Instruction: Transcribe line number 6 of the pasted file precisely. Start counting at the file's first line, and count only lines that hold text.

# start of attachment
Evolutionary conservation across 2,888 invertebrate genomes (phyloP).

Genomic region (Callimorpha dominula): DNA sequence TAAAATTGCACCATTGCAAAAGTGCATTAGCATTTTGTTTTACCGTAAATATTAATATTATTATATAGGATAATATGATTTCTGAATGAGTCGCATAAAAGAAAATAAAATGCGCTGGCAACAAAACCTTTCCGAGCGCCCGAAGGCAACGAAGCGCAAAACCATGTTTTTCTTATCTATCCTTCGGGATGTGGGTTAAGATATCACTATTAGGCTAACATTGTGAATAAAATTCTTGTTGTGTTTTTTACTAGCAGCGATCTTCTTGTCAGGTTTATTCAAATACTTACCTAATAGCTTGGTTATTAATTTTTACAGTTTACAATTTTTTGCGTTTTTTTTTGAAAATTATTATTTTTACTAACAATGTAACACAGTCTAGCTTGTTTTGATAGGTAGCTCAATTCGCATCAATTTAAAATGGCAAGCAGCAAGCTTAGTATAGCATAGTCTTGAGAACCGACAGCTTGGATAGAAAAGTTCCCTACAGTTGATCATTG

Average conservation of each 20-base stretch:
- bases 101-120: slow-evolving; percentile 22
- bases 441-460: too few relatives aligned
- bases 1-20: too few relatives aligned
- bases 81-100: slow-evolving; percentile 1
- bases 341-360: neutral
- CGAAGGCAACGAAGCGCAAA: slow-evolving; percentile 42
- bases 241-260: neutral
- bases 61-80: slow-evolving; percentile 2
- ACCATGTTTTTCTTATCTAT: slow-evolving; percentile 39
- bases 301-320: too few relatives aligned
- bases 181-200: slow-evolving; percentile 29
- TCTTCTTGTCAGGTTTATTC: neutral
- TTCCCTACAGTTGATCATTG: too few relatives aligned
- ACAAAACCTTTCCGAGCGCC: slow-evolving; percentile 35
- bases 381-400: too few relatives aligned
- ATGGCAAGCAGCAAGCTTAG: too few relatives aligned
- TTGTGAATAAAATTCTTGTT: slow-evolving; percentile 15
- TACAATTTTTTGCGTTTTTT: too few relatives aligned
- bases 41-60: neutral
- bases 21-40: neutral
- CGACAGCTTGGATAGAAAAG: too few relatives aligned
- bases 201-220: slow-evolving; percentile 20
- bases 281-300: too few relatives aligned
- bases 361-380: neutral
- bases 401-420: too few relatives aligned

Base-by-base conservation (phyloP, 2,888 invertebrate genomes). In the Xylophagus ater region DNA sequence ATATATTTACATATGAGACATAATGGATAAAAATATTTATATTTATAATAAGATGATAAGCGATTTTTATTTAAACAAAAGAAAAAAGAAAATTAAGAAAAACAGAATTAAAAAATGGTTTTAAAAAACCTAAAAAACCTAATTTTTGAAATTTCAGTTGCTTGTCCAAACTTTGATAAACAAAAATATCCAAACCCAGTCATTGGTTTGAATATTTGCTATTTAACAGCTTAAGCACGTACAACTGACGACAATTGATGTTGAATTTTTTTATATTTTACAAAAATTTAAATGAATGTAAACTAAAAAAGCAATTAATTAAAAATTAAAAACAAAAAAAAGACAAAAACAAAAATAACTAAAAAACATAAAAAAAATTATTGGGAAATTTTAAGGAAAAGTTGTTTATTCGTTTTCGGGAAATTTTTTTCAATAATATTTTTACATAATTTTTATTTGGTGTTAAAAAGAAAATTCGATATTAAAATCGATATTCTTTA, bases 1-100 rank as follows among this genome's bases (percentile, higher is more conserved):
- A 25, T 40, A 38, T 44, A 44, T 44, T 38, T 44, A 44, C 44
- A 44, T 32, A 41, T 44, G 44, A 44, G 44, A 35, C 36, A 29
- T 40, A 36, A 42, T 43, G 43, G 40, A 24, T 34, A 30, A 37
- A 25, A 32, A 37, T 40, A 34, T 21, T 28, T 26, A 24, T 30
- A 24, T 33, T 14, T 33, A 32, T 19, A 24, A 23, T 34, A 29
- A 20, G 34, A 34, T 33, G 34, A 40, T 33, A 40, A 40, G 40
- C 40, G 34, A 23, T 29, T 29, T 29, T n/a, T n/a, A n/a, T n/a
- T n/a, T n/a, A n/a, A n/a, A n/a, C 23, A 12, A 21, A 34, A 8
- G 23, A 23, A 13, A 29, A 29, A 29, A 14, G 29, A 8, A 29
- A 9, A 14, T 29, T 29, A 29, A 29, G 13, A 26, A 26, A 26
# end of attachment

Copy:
- bases 1-20: too few relatives aligned